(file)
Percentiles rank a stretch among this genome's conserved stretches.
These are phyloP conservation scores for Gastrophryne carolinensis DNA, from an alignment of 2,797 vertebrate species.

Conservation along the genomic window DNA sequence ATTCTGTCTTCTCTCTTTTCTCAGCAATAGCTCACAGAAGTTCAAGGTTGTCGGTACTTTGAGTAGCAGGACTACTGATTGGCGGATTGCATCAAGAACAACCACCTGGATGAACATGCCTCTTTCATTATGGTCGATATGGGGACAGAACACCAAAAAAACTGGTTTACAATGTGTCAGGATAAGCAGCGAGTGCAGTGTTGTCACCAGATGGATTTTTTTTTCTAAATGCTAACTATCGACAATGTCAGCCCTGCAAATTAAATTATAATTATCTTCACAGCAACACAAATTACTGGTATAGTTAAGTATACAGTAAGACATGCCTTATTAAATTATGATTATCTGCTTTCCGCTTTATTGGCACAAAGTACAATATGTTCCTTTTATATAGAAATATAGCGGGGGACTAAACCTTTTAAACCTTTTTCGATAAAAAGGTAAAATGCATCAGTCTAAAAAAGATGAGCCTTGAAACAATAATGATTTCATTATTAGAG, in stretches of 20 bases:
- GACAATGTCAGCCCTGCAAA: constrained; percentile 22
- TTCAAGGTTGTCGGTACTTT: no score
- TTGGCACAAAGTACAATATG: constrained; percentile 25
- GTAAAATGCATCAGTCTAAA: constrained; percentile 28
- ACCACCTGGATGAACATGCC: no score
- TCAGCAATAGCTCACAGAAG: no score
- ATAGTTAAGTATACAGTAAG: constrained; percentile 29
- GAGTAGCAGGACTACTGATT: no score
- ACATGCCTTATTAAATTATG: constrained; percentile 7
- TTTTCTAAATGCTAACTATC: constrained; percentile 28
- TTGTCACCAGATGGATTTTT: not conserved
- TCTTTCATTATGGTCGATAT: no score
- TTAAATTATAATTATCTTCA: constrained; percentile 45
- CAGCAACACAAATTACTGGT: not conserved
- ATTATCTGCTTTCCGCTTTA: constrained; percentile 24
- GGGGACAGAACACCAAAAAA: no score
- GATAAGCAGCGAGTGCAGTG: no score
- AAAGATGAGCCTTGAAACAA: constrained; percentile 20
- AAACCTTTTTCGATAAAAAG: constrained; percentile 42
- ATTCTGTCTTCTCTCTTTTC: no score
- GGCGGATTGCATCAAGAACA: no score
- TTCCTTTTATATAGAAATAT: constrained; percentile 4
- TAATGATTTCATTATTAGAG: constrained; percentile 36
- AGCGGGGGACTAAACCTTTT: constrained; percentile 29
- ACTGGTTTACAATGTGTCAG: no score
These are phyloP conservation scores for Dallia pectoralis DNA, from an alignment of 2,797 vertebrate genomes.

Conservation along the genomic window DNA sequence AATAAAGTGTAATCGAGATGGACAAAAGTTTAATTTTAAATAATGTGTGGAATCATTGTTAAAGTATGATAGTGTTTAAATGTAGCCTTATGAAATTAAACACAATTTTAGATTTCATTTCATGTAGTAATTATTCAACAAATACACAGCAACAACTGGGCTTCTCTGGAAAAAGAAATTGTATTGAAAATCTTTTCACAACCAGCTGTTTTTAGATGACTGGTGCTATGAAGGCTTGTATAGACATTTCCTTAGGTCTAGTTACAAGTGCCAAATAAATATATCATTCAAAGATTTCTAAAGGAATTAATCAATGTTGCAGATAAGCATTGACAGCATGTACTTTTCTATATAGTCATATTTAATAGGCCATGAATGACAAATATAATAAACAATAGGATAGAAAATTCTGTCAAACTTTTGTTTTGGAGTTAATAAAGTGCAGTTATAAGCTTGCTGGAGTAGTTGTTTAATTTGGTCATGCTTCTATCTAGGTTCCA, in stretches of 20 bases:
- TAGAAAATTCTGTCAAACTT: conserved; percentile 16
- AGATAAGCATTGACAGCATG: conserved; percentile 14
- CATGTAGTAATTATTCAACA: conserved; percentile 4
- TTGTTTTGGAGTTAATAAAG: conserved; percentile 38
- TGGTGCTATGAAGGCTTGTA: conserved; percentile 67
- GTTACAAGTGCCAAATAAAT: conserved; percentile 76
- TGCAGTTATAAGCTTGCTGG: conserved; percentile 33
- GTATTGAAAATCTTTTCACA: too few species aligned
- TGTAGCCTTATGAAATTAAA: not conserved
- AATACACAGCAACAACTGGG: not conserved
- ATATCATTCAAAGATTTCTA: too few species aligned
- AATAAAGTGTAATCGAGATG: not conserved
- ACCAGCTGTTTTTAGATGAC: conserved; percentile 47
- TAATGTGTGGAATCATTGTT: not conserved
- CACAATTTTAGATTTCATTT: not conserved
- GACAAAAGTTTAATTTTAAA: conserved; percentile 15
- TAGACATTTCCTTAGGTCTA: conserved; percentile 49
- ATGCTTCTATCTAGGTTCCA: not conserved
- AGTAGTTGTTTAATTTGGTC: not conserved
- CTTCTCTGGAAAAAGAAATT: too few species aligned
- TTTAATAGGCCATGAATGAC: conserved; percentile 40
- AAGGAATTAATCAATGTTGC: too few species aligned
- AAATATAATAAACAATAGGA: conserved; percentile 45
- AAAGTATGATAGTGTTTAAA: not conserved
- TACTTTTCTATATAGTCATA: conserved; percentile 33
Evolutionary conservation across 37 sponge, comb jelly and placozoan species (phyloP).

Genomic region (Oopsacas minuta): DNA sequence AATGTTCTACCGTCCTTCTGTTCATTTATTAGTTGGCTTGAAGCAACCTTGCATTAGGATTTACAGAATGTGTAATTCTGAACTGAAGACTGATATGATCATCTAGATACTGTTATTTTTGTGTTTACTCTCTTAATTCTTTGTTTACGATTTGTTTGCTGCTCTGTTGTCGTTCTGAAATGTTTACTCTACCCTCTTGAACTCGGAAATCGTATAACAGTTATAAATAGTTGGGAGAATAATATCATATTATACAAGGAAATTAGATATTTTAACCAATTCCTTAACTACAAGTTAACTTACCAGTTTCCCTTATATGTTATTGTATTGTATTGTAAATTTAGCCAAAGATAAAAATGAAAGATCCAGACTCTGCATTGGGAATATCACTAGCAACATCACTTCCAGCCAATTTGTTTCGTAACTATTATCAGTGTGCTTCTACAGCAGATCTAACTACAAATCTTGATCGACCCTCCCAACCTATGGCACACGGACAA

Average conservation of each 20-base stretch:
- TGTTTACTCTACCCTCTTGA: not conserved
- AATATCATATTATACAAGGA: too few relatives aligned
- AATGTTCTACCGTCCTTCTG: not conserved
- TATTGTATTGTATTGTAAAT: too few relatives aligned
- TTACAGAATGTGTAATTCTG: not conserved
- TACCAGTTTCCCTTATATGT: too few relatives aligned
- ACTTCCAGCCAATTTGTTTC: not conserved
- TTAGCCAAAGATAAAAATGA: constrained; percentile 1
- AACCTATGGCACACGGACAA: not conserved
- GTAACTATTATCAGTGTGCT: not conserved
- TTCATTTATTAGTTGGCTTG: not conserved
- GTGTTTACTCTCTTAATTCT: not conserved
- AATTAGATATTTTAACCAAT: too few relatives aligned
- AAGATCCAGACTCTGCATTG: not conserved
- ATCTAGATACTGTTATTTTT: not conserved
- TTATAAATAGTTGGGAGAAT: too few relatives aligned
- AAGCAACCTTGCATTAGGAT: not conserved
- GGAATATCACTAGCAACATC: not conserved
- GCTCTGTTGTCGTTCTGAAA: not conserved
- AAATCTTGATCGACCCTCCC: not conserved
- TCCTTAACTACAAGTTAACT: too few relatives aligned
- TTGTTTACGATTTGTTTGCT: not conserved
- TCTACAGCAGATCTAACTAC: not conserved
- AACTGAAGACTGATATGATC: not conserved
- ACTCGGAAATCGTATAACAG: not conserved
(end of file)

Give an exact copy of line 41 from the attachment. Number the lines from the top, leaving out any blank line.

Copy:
- ATATCATTCAAAGATTTCTA: too few species aligned